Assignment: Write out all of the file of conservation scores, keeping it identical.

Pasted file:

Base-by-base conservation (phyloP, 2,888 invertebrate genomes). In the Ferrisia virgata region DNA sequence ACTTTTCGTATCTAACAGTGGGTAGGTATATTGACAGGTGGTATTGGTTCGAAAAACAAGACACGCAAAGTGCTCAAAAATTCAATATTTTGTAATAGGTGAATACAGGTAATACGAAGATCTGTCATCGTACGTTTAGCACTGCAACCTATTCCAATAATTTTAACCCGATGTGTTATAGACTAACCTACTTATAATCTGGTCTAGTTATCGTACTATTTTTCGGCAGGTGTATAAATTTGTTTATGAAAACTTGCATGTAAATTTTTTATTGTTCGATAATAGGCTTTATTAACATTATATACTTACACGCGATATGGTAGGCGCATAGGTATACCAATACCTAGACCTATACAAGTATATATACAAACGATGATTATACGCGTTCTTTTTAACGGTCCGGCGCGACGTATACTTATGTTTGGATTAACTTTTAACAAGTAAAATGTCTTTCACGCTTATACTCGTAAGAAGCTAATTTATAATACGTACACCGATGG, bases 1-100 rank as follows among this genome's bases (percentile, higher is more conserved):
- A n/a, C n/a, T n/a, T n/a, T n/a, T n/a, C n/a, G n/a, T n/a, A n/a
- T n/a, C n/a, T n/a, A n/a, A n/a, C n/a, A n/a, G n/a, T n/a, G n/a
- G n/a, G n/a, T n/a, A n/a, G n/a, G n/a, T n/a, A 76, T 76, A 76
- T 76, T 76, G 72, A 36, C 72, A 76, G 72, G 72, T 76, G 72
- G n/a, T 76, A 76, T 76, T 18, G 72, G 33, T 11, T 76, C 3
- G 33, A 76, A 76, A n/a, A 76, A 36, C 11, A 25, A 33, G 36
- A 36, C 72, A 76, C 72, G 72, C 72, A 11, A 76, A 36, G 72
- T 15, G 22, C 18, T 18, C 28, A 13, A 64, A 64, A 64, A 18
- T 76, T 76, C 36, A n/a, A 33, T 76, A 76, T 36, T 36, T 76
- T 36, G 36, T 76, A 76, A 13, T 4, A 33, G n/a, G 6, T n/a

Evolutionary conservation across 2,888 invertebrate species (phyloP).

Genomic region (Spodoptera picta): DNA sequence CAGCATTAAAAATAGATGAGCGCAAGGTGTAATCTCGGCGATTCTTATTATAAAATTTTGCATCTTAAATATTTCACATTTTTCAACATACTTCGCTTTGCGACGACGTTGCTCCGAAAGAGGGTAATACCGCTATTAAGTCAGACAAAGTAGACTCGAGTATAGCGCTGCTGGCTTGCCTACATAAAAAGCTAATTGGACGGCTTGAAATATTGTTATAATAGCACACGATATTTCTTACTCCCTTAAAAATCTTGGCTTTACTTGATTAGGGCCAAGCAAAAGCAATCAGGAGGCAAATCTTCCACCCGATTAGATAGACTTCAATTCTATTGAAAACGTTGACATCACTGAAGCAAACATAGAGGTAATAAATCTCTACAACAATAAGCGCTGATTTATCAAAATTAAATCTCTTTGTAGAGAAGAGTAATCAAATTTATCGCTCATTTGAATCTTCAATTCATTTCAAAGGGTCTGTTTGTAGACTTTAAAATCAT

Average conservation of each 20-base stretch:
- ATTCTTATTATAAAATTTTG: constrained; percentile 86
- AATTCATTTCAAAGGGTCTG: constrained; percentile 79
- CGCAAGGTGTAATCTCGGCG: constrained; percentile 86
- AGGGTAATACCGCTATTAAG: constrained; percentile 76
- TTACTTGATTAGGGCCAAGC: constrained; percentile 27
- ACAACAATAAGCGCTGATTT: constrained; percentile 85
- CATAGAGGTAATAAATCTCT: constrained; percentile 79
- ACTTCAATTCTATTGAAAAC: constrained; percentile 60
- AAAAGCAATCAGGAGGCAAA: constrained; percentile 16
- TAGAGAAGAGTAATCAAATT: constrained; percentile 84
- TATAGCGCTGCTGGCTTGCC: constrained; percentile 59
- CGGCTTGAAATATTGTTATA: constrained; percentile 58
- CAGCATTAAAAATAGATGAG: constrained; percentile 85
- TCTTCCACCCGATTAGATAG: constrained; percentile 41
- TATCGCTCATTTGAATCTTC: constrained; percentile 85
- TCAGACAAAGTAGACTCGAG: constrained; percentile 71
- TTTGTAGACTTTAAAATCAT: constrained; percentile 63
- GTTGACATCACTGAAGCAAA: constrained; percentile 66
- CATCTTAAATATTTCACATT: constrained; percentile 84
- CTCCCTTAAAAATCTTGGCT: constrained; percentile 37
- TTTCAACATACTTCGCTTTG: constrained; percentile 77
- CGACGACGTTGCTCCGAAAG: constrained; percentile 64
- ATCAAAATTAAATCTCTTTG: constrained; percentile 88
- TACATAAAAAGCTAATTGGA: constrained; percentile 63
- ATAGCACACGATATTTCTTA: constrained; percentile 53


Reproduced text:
Base-by-base conservation (phyloP, 2,888 invertebrate genomes). In the Ferrisia virgata region DNA sequence ACTTTTCGTATCTAACAGTGGGTAGGTATATTGACAGGTGGTATTGGTTCGAAAAACAAGACACGCAAAGTGCTCAAAAATTCAATATTTTGTAATAGGTGAATACAGGTAATACGAAGATCTGTCATCGTACGTTTAGCACTGCAACCTATTCCAATAATTTTAACCCGATGTGTTATAGACTAACCTACTTATAATCTGGTCTAGTTATCGTACTATTTTTCGGCAGGTGTATAAATTTGTTTATGAAAACTTGCATGTAAATTTTTTATTGTTCGATAATAGGCTTTATTAACATTATATACTTACACGCGATATGGTAGGCGCATAGGTATACCAATACCTAGACCTATACAAGTATATATACAAACGATGATTATACGCGTTCTTTTTAACGGTCCGGCGCGACGTATACTTATGTTTGGATTAACTTTTAACAAGTAAAATGTCTTTCACGCTTATACTCGTAAGAAGCTAATTTATAATACGTACACCGATGG, bases 1-100 rank as follows among this genome's bases (percentile, higher is more conserved):
- A n/a, C n/a, T n/a, T n/a, T n/a, T n/a, C n/a, G n/a, T n/a, A n/a
- T n/a, C n/a, T n/a, A n/a, A n/a, C n/a, A n/a, G n/a, T n/a, G n/a
- G n/a, G n/a, T n/a, A n/a, G n/a, G n/a, T n/a, A 76, T 76, A 76
- T 76, T 76, G 72, A 36, C 72, A 76, G 72, G 72, T 76, G 72
- G n/a, T 76, A 76, T 76, T 18, G 72, G 33, T 11, T 76, C 3
- G 33, A 76, A 76, A n/a, A 76, A 36, C 11, A 25, A 33, G 36
- A 36, C 72, A 76, C 72, G 72, C 72, A 11, A 76, A 36, G 72
- T 15, G 22, C 18, T 18, C 28, A 13, A 64, A 64, A 64, A 18
- T 76, T 76, C 36, A n/a, A 33, T 76, A 76, T 36, T 36, T 76
- T 36, G 36, T 76, A 76, A 13, T 4, A 33, G n/a, G 6, T n/a

Evolutionary conservation across 2,888 invertebrate species (phyloP).

Genomic region (Spodoptera picta): DNA sequence CAGCATTAAAAATAGATGAGCGCAAGGTGTAATCTCGGCGATTCTTATTATAAAATTTTGCATCTTAAATATTTCACATTTTTCAACATACTTCGCTTTGCGACGACGTTGCTCCGAAAGAGGGTAATACCGCTATTAAGTCAGACAAAGTAGACTCGAGTATAGCGCTGCTGGCTTGCCTACATAAAAAGCTAATTGGACGGCTTGAAATATTGTTATAATAGCACACGATATTTCTTACTCCCTTAAAAATCTTGGCTTTACTTGATTAGGGCCAAGCAAAAGCAATCAGGAGGCAAATCTTCCACCCGATTAGATAGACTTCAATTCTATTGAAAACGTTGACATCACTGAAGCAAACATAGAGGTAATAAATCTCTACAACAATAAGCGCTGATTTATCAAAATTAAATCTCTTTGTAGAGAAGAGTAATCAAATTTATCGCTCATTTGAATCTTCAATTCATTTCAAAGGGTCTGTTTGTAGACTTTAAAATCAT

Average conservation of each 20-base stretch:
- ATTCTTATTATAAAATTTTG: constrained; percentile 86
- AATTCATTTCAAAGGGTCTG: constrained; percentile 79
- CGCAAGGTGTAATCTCGGCG: constrained; percentile 86
- AGGGTAATACCGCTATTAAG: constrained; percentile 76
- TTACTTGATTAGGGCCAAGC: constrained; percentile 27
- ACAACAATAAGCGCTGATTT: constrained; percentile 85
- CATAGAGGTAATAAATCTCT: constrained; percentile 79
- ACTTCAATTCTATTGAAAAC: constrained; percentile 60
- AAAAGCAATCAGGAGGCAAA: constrained; percentile 16
- TAGAGAAGAGTAATCAAATT: constrained; percentile 84
- TATAGCGCTGCTGGCTTGCC: constrained; percentile 59
- CGGCTTGAAATATTGTTATA: constrained; percentile 58
- CAGCATTAAAAATAGATGAG: constrained; percentile 85
- TCTTCCACCCGATTAGATAG: constrained; percentile 41
- TATCGCTCATTTGAATCTTC: constrained; percentile 85
- TCAGACAAAGTAGACTCGAG: constrained; percentile 71
- TTTGTAGACTTTAAAATCAT: constrained; percentile 63
- GTTGACATCACTGAAGCAAA: constrained; percentile 66
- CATCTTAAATATTTCACATT: constrained; percentile 84
- CTCCCTTAAAAATCTTGGCT: constrained; percentile 37
- TTTCAACATACTTCGCTTTG: constrained; percentile 77
- CGACGACGTTGCTCCGAAAG: constrained; percentile 64
- ATCAAAATTAAATCTCTTTG: constrained; percentile 88
- TACATAAAAAGCTAATTGGA: constrained; percentile 63
- ATAGCACACGATATTTCTTA: constrained; percentile 53